The floor of the kitchen was covered in oil cloth which was relaid every few years. The bathroom floor was done in small white tiles, perhaps hexagonal. The other floors consisted of wooden floor boards that were periodically waxed. The walls of the kitchen were covered in wall paper. The rest of the house was painted in various pastel shades, some quite dark, every three years or so.
For the gourmet food and other necessities my father gave my mother $35 a week. This was called "table money." In the late 1940s and early 1950s my father was making around $90 a week at the "shop," as it was always referred to. His cut was $5 a week ("pocket money"), for carfare, cigarettes and newspapers. There was nothing else he spent money on. The papers included, in addition to the Daily Worker, the Morning Freiheit and the New York Times. My mother bought the Post out of the table money. My cut, an "allowance," was at some point ten cents a week, then a quarter, and in junior high school, $1.25. Rent was fairly low: $40 - $50 - $60 a month, probably including utilities. There would have been the phone bill and the seltzer bill of course. The rest went to "payments." Our television for sure was bought on the installment plan. Then there was a tape recorder and my bike and probably a few items of furniture. My father occasionally complained about these payments, for after them little or nothing was left. During the war, I understood, he had been earning around $250 a week, in "defense" work, that is, sewing work for the military. As he tells it, he had sewn a leather jacket with a fur collar for an airforce general who was so pleased with it that he let my father sew one for himself, which, though in tatters, still hangs in my closet.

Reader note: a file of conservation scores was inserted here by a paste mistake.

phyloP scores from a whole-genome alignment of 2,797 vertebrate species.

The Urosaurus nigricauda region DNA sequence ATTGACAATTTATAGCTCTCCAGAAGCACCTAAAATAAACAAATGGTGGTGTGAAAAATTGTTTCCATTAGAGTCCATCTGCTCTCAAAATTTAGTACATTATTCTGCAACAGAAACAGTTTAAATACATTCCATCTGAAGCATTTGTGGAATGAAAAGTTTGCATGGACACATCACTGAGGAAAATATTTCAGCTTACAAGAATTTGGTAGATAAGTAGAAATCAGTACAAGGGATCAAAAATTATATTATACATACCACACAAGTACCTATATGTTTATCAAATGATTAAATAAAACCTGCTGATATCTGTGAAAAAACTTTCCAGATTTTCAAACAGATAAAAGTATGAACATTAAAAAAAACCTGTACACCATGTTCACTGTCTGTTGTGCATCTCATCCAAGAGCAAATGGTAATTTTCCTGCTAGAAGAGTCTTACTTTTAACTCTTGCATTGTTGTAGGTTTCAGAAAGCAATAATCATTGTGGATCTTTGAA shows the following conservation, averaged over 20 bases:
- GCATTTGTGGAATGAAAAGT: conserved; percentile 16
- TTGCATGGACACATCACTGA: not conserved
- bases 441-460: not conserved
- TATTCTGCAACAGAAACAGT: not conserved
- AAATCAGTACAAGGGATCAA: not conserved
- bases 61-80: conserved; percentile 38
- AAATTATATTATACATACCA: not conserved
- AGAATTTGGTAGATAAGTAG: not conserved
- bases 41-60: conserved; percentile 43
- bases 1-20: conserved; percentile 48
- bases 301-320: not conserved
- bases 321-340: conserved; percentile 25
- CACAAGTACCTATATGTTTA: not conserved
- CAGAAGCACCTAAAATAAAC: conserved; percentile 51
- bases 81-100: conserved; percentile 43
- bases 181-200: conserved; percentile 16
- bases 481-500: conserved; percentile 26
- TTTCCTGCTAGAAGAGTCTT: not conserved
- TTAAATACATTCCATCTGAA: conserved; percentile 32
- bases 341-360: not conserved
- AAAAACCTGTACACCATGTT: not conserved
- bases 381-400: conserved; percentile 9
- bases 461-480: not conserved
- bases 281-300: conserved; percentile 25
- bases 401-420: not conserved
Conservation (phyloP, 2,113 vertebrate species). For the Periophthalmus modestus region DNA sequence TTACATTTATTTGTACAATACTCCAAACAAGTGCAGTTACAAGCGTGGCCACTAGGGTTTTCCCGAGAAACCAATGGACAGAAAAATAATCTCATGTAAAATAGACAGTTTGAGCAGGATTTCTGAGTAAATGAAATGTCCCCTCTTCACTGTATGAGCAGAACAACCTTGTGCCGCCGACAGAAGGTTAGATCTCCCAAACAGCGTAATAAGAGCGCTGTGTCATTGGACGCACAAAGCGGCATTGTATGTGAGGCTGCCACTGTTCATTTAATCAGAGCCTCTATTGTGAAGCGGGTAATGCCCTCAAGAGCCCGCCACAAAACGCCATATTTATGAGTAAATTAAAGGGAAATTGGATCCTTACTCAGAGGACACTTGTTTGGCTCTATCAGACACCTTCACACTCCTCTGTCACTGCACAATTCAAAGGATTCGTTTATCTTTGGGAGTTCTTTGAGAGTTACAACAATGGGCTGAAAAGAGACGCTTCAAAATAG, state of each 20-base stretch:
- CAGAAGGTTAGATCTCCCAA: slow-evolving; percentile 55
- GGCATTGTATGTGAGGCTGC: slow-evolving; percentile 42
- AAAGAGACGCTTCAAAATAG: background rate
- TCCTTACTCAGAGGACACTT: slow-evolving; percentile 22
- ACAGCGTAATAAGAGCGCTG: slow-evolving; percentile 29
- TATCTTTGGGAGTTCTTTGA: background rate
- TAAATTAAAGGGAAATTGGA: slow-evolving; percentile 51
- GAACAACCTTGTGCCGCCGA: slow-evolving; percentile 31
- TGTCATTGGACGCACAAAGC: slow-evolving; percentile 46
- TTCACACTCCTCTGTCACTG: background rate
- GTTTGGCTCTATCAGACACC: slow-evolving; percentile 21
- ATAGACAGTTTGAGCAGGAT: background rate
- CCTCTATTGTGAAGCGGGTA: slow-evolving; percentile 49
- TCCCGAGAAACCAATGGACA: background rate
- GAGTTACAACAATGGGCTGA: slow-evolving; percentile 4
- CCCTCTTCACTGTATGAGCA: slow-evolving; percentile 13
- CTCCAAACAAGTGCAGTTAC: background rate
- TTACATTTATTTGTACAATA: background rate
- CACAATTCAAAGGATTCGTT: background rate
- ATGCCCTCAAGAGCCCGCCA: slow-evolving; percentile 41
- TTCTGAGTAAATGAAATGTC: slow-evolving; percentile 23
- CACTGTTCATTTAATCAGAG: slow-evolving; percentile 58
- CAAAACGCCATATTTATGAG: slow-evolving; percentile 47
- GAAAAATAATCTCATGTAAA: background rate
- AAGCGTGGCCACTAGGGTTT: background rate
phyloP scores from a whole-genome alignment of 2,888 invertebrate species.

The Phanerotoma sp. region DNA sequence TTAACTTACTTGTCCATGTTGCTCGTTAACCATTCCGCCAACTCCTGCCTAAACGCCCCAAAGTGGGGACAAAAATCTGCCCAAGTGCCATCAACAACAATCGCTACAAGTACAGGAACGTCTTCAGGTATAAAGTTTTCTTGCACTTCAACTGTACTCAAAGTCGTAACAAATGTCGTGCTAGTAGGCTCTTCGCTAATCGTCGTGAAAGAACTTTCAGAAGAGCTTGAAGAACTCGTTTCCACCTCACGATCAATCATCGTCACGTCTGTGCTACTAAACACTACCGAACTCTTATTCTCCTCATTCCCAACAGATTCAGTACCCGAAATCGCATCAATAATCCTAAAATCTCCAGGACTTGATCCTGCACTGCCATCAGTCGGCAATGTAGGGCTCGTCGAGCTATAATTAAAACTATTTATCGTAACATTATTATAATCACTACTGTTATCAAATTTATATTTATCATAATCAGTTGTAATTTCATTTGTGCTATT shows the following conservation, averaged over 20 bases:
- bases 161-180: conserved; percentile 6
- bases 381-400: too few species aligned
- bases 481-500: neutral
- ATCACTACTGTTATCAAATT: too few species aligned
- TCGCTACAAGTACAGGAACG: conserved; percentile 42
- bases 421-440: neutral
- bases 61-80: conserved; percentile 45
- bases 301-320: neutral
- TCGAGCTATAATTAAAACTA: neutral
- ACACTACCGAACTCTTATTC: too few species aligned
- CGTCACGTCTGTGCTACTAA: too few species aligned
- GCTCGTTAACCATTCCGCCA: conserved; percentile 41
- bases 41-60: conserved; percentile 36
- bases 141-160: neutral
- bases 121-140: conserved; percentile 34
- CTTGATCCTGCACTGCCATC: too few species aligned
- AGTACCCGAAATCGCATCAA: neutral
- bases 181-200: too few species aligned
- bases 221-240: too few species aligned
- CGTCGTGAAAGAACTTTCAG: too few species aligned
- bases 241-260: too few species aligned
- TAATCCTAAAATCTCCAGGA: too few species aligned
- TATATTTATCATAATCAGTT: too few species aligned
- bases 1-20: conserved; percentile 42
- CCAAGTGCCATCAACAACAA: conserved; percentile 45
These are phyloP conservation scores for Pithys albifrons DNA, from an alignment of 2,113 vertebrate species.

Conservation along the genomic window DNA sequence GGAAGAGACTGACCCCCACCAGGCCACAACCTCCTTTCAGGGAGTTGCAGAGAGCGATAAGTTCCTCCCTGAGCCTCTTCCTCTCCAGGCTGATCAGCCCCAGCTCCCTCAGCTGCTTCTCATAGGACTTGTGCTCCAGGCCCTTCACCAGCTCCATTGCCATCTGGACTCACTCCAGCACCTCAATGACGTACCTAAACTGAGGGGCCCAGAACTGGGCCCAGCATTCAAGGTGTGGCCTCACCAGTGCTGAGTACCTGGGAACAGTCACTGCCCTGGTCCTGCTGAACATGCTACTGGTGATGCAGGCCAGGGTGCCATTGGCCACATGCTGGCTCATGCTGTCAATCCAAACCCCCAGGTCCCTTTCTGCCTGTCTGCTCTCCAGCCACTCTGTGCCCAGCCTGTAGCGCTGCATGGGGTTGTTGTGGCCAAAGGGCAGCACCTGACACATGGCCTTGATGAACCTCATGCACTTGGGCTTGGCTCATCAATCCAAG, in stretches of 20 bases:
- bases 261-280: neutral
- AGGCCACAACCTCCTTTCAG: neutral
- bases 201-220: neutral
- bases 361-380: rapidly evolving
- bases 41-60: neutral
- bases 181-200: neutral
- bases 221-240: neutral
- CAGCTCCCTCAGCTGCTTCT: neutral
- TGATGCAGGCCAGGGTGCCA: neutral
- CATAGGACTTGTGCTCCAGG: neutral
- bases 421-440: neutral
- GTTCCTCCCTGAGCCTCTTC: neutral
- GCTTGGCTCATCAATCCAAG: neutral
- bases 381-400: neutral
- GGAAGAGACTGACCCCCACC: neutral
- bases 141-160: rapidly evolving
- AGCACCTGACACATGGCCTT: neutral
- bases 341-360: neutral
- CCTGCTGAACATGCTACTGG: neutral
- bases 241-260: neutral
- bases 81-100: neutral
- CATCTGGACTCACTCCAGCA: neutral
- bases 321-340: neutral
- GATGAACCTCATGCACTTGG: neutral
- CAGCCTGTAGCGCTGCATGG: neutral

My parents never went out together, except to the very rare "affair," which I imagine was somewhat grander than the ordinary "function" and at which times my mother wore her mouton coat. Once in a very great while my mother stepped out with some girl friends - for lunch and a movie in Manhattan, maybe even a play once or twice. My father frequently attended meetings in the evening, generally related to his ILGWU local but also, I suppose, to the American Labor Party. I remember hearing him on the radio speaking for Vito Marcantonio and in '48 he campaigned for Henry Wallace. In our house Churchill was known as a "warmonger." I suppose this was his official designation in Soviet English-language publications in the early Fifties, which was picked up by the Daily Worker and thus filtered into our household as well. In 1952 I was the only kid on the block who was for Stevenson, "the best of the worst," and even got into a fight about it, though I can't remember what Eisenhower's official designation might have been in our home. Long into my adult years I could never remember Wallace Stevens' name, until I discovered the source of the problem through some Freudian free association.
For all the noise made about Communists in America in the McCarthy era, the truth was they were already dying out at the beginning of the postwar period as the perceived divisions in America began to shift away from the classic labor vs. capital conflict and the oldtime Jewish immigrant working class rank and file, those true American idealists, moved up the social ladder and even began to share in America's postwar prosperity. My father bought the Alert Dress Company in 1955 with another "dressmaker" in his shop. They didn't do too well, but that's another story.
For continuation, go to Page Two
from the December 2011 Edition of the Jewish Magazine